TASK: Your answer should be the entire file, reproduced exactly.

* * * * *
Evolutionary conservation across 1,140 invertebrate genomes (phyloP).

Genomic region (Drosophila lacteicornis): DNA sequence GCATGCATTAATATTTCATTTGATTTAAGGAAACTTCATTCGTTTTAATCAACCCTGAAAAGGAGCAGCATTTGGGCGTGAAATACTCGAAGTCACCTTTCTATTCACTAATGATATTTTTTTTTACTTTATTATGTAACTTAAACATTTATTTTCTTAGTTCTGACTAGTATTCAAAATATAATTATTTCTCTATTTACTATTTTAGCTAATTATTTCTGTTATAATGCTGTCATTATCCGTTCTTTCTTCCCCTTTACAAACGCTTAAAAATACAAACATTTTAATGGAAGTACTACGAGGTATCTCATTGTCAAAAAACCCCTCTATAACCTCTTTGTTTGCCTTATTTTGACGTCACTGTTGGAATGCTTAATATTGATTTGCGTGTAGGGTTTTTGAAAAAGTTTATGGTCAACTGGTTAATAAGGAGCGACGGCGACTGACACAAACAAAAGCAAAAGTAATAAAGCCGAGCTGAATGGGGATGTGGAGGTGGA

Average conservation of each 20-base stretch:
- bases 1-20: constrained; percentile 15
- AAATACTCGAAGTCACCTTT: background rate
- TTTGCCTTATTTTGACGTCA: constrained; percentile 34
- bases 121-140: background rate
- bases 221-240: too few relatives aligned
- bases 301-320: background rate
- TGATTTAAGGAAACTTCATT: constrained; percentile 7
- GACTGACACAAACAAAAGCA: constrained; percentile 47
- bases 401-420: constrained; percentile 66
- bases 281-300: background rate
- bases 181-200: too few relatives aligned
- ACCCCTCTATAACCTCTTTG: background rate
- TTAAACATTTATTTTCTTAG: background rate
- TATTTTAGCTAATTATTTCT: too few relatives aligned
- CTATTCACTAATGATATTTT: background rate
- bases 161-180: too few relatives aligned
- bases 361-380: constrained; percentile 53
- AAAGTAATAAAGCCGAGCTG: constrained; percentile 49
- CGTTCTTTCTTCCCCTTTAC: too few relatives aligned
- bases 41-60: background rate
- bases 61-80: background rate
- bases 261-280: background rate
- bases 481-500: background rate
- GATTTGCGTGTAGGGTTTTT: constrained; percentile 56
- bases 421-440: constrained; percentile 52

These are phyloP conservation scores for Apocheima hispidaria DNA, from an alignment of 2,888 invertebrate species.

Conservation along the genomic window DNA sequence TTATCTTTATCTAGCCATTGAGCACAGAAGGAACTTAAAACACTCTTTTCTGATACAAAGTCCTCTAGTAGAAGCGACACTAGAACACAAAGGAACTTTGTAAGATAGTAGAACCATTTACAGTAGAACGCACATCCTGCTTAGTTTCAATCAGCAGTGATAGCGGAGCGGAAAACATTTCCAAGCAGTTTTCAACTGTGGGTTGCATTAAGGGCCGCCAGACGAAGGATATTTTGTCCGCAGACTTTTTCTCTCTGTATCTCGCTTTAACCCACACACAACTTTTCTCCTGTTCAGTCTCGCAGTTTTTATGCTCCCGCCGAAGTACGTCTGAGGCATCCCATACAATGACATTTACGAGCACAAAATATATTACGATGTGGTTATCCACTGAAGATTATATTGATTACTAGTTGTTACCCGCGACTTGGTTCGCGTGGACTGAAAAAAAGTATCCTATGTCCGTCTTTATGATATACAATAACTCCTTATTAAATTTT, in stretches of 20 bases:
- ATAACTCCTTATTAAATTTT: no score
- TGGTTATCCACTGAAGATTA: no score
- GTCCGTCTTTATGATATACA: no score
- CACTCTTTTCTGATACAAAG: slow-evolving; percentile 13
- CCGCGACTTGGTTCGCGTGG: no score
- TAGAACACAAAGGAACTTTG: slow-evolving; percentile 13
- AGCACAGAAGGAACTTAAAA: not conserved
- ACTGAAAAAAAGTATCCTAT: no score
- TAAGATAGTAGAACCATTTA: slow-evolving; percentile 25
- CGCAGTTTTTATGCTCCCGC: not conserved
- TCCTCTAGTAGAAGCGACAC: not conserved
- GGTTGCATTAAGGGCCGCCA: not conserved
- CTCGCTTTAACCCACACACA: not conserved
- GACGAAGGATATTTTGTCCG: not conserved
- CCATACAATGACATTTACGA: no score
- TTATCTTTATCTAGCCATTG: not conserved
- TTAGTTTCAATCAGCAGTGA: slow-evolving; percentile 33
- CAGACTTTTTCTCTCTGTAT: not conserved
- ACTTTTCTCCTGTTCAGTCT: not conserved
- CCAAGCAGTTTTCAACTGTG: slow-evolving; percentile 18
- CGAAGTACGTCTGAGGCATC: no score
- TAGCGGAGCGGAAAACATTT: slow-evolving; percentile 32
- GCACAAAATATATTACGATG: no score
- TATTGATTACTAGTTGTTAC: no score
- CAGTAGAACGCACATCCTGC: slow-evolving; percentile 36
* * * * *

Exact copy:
Evolutionary conservation across 1,140 invertebrate genomes (phyloP).

Genomic region (Drosophila lacteicornis): DNA sequence GCATGCATTAATATTTCATTTGATTTAAGGAAACTTCATTCGTTTTAATCAACCCTGAAAAGGAGCAGCATTTGGGCGTGAAATACTCGAAGTCACCTTTCTATTCACTAATGATATTTTTTTTTACTTTATTATGTAACTTAAACATTTATTTTCTTAGTTCTGACTAGTATTCAAAATATAATTATTTCTCTATTTACTATTTTAGCTAATTATTTCTGTTATAATGCTGTCATTATCCGTTCTTTCTTCCCCTTTACAAACGCTTAAAAATACAAACATTTTAATGGAAGTACTACGAGGTATCTCATTGTCAAAAAACCCCTCTATAACCTCTTTGTTTGCCTTATTTTGACGTCACTGTTGGAATGCTTAATATTGATTTGCGTGTAGGGTTTTTGAAAAAGTTTATGGTCAACTGGTTAATAAGGAGCGACGGCGACTGACACAAACAAAAGCAAAAGTAATAAAGCCGAGCTGAATGGGGATGTGGAGGTGGA

Average conservation of each 20-base stretch:
- bases 1-20: constrained; percentile 15
- AAATACTCGAAGTCACCTTT: background rate
- TTTGCCTTATTTTGACGTCA: constrained; percentile 34
- bases 121-140: background rate
- bases 221-240: too few relatives aligned
- bases 301-320: background rate
- TGATTTAAGGAAACTTCATT: constrained; percentile 7
- GACTGACACAAACAAAAGCA: constrained; percentile 47
- bases 401-420: constrained; percentile 66
- bases 281-300: background rate
- bases 181-200: too few relatives aligned
- ACCCCTCTATAACCTCTTTG: background rate
- TTAAACATTTATTTTCTTAG: background rate
- TATTTTAGCTAATTATTTCT: too few relatives aligned
- CTATTCACTAATGATATTTT: background rate
- bases 161-180: too few relatives aligned
- bases 361-380: constrained; percentile 53
- AAAGTAATAAAGCCGAGCTG: constrained; percentile 49
- CGTTCTTTCTTCCCCTTTAC: too few relatives aligned
- bases 41-60: background rate
- bases 61-80: background rate
- bases 261-280: background rate
- bases 481-500: background rate
- GATTTGCGTGTAGGGTTTTT: constrained; percentile 56
- bases 421-440: constrained; percentile 52

These are phyloP conservation scores for Apocheima hispidaria DNA, from an alignment of 2,888 invertebrate species.

Conservation along the genomic window DNA sequence TTATCTTTATCTAGCCATTGAGCACAGAAGGAACTTAAAACACTCTTTTCTGATACAAAGTCCTCTAGTAGAAGCGACACTAGAACACAAAGGAACTTTGTAAGATAGTAGAACCATTTACAGTAGAACGCACATCCTGCTTAGTTTCAATCAGCAGTGATAGCGGAGCGGAAAACATTTCCAAGCAGTTTTCAACTGTGGGTTGCATTAAGGGCCGCCAGACGAAGGATATTTTGTCCGCAGACTTTTTCTCTCTGTATCTCGCTTTAACCCACACACAACTTTTCTCCTGTTCAGTCTCGCAGTTTTTATGCTCCCGCCGAAGTACGTCTGAGGCATCCCATACAATGACATTTACGAGCACAAAATATATTACGATGTGGTTATCCACTGAAGATTATATTGATTACTAGTTGTTACCCGCGACTTGGTTCGCGTGGACTGAAAAAAAGTATCCTATGTCCGTCTTTATGATATACAATAACTCCTTATTAAATTTT, in stretches of 20 bases:
- ATAACTCCTTATTAAATTTT: no score
- TGGTTATCCACTGAAGATTA: no score
- GTCCGTCTTTATGATATACA: no score
- CACTCTTTTCTGATACAAAG: slow-evolving; percentile 13
- CCGCGACTTGGTTCGCGTGG: no score
- TAGAACACAAAGGAACTTTG: slow-evolving; percentile 13
- AGCACAGAAGGAACTTAAAA: not conserved
- ACTGAAAAAAAGTATCCTAT: no score
- TAAGATAGTAGAACCATTTA: slow-evolving; percentile 25
- CGCAGTTTTTATGCTCCCGC: not conserved
- TCCTCTAGTAGAAGCGACAC: not conserved
- GGTTGCATTAAGGGCCGCCA: not conserved
- CTCGCTTTAACCCACACACA: not conserved
- GACGAAGGATATTTTGTCCG: not conserved
- CCATACAATGACATTTACGA: no score
- TTATCTTTATCTAGCCATTG: not conserved
- TTAGTTTCAATCAGCAGTGA: slow-evolving; percentile 33
- CAGACTTTTTCTCTCTGTAT: not conserved
- ACTTTTCTCCTGTTCAGTCT: not conserved
- CCAAGCAGTTTTCAACTGTG: slow-evolving; percentile 18
- CGAAGTACGTCTGAGGCATC: no score
- TAGCGGAGCGGAAAACATTT: slow-evolving; percentile 32
- GCACAAAATATATTACGATG: no score
- TATTGATTACTAGTTGTTAC: no score
- CAGTAGAACGCACATCCTGC: slow-evolving; percentile 36